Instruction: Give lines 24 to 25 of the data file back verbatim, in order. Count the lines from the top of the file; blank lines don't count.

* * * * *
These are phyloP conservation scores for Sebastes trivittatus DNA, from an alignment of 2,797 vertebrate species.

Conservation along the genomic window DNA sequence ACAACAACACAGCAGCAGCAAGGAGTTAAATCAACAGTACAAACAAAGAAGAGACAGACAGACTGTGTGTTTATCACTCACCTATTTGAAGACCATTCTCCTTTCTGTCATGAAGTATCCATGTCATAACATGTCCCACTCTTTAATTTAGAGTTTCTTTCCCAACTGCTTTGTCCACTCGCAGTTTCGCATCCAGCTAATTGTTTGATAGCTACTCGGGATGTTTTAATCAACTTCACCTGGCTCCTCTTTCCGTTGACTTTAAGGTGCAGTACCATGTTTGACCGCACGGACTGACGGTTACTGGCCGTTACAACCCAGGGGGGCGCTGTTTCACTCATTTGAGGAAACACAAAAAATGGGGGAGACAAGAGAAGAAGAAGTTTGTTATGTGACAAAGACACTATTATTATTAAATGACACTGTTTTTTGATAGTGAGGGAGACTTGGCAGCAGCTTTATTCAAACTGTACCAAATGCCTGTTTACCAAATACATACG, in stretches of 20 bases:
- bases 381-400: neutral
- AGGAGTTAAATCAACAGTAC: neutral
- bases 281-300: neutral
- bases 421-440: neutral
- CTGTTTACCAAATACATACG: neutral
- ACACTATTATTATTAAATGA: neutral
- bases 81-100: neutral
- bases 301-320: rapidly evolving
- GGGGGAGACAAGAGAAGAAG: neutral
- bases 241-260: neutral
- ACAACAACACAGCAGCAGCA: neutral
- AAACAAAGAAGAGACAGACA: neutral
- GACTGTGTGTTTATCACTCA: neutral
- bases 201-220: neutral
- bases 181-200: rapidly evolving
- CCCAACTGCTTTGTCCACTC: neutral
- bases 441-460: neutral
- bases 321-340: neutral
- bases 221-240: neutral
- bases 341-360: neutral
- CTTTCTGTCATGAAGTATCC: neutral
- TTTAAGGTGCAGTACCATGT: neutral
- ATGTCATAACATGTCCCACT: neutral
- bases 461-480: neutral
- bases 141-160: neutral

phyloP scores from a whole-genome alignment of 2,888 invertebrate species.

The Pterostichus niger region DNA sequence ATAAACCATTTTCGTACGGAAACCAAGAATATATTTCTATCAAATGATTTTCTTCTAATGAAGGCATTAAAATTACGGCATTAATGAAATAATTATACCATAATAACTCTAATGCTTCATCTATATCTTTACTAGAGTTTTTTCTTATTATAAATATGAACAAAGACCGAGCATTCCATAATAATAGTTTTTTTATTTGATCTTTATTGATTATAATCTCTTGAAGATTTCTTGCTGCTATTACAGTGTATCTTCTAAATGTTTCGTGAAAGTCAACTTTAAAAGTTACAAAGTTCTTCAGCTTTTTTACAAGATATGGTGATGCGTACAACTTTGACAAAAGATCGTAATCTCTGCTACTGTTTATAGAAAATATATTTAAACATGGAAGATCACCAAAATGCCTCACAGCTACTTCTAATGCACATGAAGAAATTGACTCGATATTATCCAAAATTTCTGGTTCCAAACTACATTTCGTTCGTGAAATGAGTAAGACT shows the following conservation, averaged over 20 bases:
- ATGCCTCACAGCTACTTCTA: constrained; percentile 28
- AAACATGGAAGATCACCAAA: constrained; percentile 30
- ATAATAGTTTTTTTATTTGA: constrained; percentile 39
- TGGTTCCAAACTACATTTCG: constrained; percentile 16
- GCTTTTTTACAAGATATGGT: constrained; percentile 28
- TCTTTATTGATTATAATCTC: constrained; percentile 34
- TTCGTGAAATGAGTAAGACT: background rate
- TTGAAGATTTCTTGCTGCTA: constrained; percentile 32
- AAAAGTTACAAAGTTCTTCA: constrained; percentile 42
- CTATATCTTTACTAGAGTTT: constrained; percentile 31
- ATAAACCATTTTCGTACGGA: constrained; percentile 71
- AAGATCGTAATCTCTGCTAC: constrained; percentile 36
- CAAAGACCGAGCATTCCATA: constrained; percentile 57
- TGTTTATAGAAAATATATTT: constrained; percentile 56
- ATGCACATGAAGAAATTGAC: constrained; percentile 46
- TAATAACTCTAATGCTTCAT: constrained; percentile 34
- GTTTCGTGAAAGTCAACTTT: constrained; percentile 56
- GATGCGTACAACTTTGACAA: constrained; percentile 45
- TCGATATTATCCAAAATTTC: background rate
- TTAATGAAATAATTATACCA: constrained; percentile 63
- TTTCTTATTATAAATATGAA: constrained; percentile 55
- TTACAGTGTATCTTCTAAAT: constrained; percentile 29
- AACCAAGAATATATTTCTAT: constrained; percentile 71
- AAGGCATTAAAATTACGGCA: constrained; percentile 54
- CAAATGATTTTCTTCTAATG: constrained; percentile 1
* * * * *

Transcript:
- TTTAAGGTGCAGTACCATGT: neutral
- ATGTCATAACATGTCCCACT: neutral